Paul Ryan says Trump's campaign is 'distressing' but stands by endorsement

Carla Harmon
August 8, 2016

Sixty-one percent of voters think Hillary Clinton is dishonest, yet she's opened up a big lead over Donald Trump in the latest Fox News Poll. A CNN/ORC poll this week showed Clinton with a 9-point edge in a head-to-head matchup with Trump.

However, the poll also showed that most voters have reservations about both of the nominees: 61% of the poll participants claimed that Clinton is dishonest, while 62% said the same thing about Trump.

For all of the media talk about 2016 being an unconventional outsider election, Hillary Clinton is leading by being competent and qualified in the face of the endless barrage of questionable statements and behavior coming from Donald Trump. Who's next? I doubt Carly Fiorina would switch to Clinton after spending most of her primary campaign swinging a hatchet at her, but if there's anyone Fiorina might like less than Hillary, it's Trump. But keep in mind that Trump's proposed Muslim ban - which many predicted would sink Trump's candidacy - didn't knock him off his first-place standing in the Republican primary contest.

Republicans are still divided over their party's nominee: 50 percent are happy with Trump, while 49 percent would rather have someone else.

Buffett, who endorsed Clinton past year, was the latest in a series of business leaders attacking Trump as Clinton seeks to woo moderate and independent voters.

Stone, who formerly served as Trump's political adviser, added that "the government will be shut down if they attempt to steal this and swear Hillary in". But Trump this week has refused to endorse House Speaker Paul Ryan or Sen. For most candidates, repudiating Trump is a zero-sum game.

It also prompted a firestorm of speculation that somehow Mr Trump would be forced to abandon the race for president and the job of finding a replacement would be taken up by the Republican National Committee chairman, Reince Priebus. He said, "I'm suggesting we have a discussion about it, that's for sure".

In the same interview, Trump called China "the number one abuser" but asserted that "virtually every country" the United States does business with makes it "impossible" for domestic companies to compete. But Rubio eventually backed Trump and appeared at last month's Republican National Convention via video.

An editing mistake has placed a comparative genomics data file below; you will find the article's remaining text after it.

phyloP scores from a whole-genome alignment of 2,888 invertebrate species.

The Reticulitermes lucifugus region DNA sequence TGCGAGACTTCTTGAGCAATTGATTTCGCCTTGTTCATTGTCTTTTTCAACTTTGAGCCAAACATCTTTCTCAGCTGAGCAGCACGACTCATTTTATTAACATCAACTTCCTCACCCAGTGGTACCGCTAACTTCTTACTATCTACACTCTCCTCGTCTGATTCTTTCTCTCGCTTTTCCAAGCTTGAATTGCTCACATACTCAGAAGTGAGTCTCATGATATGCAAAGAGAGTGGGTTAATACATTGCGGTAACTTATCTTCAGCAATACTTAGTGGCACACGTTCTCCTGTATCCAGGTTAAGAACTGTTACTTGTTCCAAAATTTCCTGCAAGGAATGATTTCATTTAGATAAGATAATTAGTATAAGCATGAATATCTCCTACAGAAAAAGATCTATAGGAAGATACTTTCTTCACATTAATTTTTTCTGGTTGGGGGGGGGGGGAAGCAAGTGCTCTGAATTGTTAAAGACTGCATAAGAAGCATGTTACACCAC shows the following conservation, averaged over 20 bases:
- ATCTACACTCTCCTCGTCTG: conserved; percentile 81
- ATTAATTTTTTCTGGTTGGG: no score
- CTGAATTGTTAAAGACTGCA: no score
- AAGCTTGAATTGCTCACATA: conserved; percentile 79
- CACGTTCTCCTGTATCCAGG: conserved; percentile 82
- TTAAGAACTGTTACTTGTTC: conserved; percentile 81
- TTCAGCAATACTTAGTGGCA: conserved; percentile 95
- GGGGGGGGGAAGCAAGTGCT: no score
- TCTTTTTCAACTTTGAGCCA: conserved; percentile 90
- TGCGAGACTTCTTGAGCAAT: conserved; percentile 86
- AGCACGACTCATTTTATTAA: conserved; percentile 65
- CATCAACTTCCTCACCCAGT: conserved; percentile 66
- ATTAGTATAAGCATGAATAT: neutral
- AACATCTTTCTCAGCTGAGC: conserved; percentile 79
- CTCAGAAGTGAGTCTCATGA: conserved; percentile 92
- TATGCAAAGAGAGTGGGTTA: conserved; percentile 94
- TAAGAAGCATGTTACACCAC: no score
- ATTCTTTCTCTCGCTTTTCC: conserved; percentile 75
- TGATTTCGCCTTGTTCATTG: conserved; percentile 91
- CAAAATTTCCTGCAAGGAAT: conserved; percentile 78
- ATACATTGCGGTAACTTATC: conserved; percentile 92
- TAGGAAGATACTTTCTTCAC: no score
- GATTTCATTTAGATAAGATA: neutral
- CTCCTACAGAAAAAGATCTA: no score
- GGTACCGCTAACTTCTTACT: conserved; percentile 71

Joe Bryant, a retired Army reservist and Trump supporter in Martinsville, Virginia, says that while Trump has not lost his vote, he wishes the candidate could pivot better off of the attacks on him. If a President Trump acted on his proposals and was challenged in court - as he certainly would be - there would always be the possibility that the justices might make up some new reading of the Constitution to invalidate the president's actions.

Trump has, however, maintained the support of GOP leadership on Capitol Hill - though it has been strained.

Donald "Whitey" Taylor, who is caravanning around the country selling Trump T-shirts and hats, says absolutely not - and that sales haven't slowed a bit.

Democratic vice presidential candidate Tim Kaine says "a profound distance" has grown between law enforcement and communities in many parts of America, and that distance is risky. Trump's campaign said the GOP nominee had not seen a tape as part of any security briefing. "That would be awful", he said during a campaign stop in battleground Florida. They embody a calculating timidity as they worry about Trump's impact on their party while also fearing for the electoral chances of the rest of their candidates if they push away Trump's constituency.

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